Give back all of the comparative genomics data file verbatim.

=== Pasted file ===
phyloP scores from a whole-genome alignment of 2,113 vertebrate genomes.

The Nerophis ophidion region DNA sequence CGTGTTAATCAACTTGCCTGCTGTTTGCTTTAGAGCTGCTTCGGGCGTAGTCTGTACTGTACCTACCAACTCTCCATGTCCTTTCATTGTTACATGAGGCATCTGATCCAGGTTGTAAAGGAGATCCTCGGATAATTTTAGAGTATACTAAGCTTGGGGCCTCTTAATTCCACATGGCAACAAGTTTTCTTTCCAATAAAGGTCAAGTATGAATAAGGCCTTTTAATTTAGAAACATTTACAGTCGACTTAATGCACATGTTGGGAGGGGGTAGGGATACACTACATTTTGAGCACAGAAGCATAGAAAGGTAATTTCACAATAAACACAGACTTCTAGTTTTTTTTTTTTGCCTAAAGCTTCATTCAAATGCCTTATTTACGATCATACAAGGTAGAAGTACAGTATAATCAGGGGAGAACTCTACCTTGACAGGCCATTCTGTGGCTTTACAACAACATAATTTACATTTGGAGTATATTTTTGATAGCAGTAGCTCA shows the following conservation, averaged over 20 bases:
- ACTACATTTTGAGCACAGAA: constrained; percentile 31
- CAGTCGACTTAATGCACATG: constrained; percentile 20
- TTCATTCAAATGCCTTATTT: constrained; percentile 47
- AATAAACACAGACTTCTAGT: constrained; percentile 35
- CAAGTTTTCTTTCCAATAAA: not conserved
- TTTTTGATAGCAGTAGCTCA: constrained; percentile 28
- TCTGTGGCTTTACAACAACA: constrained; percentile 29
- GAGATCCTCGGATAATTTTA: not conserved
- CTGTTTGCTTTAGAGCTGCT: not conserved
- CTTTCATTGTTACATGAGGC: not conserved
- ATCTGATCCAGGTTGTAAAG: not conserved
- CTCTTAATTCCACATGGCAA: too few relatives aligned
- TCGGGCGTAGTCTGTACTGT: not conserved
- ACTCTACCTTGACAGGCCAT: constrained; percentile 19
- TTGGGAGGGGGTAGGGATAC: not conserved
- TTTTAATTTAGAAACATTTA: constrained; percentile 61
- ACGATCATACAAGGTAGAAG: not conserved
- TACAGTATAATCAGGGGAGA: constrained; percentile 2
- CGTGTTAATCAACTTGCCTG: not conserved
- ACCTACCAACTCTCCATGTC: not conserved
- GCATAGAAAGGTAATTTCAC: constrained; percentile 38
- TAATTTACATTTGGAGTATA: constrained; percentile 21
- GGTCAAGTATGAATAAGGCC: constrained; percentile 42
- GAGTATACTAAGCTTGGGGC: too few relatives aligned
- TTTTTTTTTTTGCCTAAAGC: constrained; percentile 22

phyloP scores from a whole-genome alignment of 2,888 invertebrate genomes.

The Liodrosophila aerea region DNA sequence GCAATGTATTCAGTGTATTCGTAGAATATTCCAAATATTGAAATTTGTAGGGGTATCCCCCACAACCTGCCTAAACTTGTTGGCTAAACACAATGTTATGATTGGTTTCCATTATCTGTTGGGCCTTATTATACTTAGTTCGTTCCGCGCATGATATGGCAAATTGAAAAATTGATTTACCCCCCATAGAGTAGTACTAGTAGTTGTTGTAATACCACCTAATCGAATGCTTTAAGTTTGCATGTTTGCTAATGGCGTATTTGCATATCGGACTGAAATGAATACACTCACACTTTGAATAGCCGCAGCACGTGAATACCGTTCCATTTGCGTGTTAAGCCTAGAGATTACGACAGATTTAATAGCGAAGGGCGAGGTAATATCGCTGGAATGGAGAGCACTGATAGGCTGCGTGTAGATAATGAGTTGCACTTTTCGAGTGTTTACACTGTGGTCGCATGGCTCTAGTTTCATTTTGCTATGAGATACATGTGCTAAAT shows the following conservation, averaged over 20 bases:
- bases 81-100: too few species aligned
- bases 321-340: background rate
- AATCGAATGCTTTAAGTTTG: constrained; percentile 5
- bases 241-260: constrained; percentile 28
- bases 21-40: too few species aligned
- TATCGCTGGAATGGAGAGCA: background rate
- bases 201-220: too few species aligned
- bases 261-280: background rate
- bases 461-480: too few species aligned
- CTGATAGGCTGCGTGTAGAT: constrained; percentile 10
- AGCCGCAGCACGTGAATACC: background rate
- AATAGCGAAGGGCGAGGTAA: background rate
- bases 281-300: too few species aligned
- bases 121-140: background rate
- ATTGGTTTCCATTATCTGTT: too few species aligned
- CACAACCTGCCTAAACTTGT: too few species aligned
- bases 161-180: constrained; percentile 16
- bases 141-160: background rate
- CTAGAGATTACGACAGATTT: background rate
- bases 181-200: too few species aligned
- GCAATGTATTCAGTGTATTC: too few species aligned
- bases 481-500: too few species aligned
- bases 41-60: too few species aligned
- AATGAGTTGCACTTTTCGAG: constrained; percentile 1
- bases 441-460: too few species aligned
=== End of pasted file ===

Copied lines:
phyloP scores from a whole-genome alignment of 2,113 vertebrate genomes.

The Nerophis ophidion region DNA sequence CGTGTTAATCAACTTGCCTGCTGTTTGCTTTAGAGCTGCTTCGGGCGTAGTCTGTACTGTACCTACCAACTCTCCATGTCCTTTCATTGTTACATGAGGCATCTGATCCAGGTTGTAAAGGAGATCCTCGGATAATTTTAGAGTATACTAAGCTTGGGGCCTCTTAATTCCACATGGCAACAAGTTTTCTTTCCAATAAAGGTCAAGTATGAATAAGGCCTTTTAATTTAGAAACATTTACAGTCGACTTAATGCACATGTTGGGAGGGGGTAGGGATACACTACATTTTGAGCACAGAAGCATAGAAAGGTAATTTCACAATAAACACAGACTTCTAGTTTTTTTTTTTTGCCTAAAGCTTCATTCAAATGCCTTATTTACGATCATACAAGGTAGAAGTACAGTATAATCAGGGGAGAACTCTACCTTGACAGGCCATTCTGTGGCTTTACAACAACATAATTTACATTTGGAGTATATTTTTGATAGCAGTAGCTCA shows the following conservation, averaged over 20 bases:
- ACTACATTTTGAGCACAGAA: constrained; percentile 31
- CAGTCGACTTAATGCACATG: constrained; percentile 20
- TTCATTCAAATGCCTTATTT: constrained; percentile 47
- AATAAACACAGACTTCTAGT: constrained; percentile 35
- CAAGTTTTCTTTCCAATAAA: not conserved
- TTTTTGATAGCAGTAGCTCA: constrained; percentile 28
- TCTGTGGCTTTACAACAACA: constrained; percentile 29
- GAGATCCTCGGATAATTTTA: not conserved
- CTGTTTGCTTTAGAGCTGCT: not conserved
- CTTTCATTGTTACATGAGGC: not conserved
- ATCTGATCCAGGTTGTAAAG: not conserved
- CTCTTAATTCCACATGGCAA: too few relatives aligned
- TCGGGCGTAGTCTGTACTGT: not conserved
- ACTCTACCTTGACAGGCCAT: constrained; percentile 19
- TTGGGAGGGGGTAGGGATAC: not conserved
- TTTTAATTTAGAAACATTTA: constrained; percentile 61
- ACGATCATACAAGGTAGAAG: not conserved
- TACAGTATAATCAGGGGAGA: constrained; percentile 2
- CGTGTTAATCAACTTGCCTG: not conserved
- ACCTACCAACTCTCCATGTC: not conserved
- GCATAGAAAGGTAATTTCAC: constrained; percentile 38
- TAATTTACATTTGGAGTATA: constrained; percentile 21
- GGTCAAGTATGAATAAGGCC: constrained; percentile 42
- GAGTATACTAAGCTTGGGGC: too few relatives aligned
- TTTTTTTTTTTGCCTAAAGC: constrained; percentile 22

phyloP scores from a whole-genome alignment of 2,888 invertebrate genomes.

The Liodrosophila aerea region DNA sequence GCAATGTATTCAGTGTATTCGTAGAATATTCCAAATATTGAAATTTGTAGGGGTATCCCCCACAACCTGCCTAAACTTGTTGGCTAAACACAATGTTATGATTGGTTTCCATTATCTGTTGGGCCTTATTATACTTAGTTCGTTCCGCGCATGATATGGCAAATTGAAAAATTGATTTACCCCCCATAGAGTAGTACTAGTAGTTGTTGTAATACCACCTAATCGAATGCTTTAAGTTTGCATGTTTGCTAATGGCGTATTTGCATATCGGACTGAAATGAATACACTCACACTTTGAATAGCCGCAGCACGTGAATACCGTTCCATTTGCGTGTTAAGCCTAGAGATTACGACAGATTTAATAGCGAAGGGCGAGGTAATATCGCTGGAATGGAGAGCACTGATAGGCTGCGTGTAGATAATGAGTTGCACTTTTCGAGTGTTTACACTGTGGTCGCATGGCTCTAGTTTCATTTTGCTATGAGATACATGTGCTAAAT shows the following conservation, averaged over 20 bases:
- bases 81-100: too few species aligned
- bases 321-340: background rate
- AATCGAATGCTTTAAGTTTG: constrained; percentile 5
- bases 241-260: constrained; percentile 28
- bases 21-40: too few species aligned
- TATCGCTGGAATGGAGAGCA: background rate
- bases 201-220: too few species aligned
- bases 261-280: background rate
- bases 461-480: too few species aligned
- CTGATAGGCTGCGTGTAGAT: constrained; percentile 10
- AGCCGCAGCACGTGAATACC: background rate
- AATAGCGAAGGGCGAGGTAA: background rate
- bases 281-300: too few species aligned
- bases 121-140: background rate
- ATTGGTTTCCATTATCTGTT: too few species aligned
- CACAACCTGCCTAAACTTGT: too few species aligned
- bases 161-180: constrained; percentile 16
- bases 141-160: background rate
- CTAGAGATTACGACAGATTT: background rate
- bases 181-200: too few species aligned
- GCAATGTATTCAGTGTATTC: too few species aligned
- bases 481-500: too few species aligned
- bases 41-60: too few species aligned
- AATGAGTTGCACTTTTCGAG: constrained; percentile 1
- bases 441-460: too few species aligned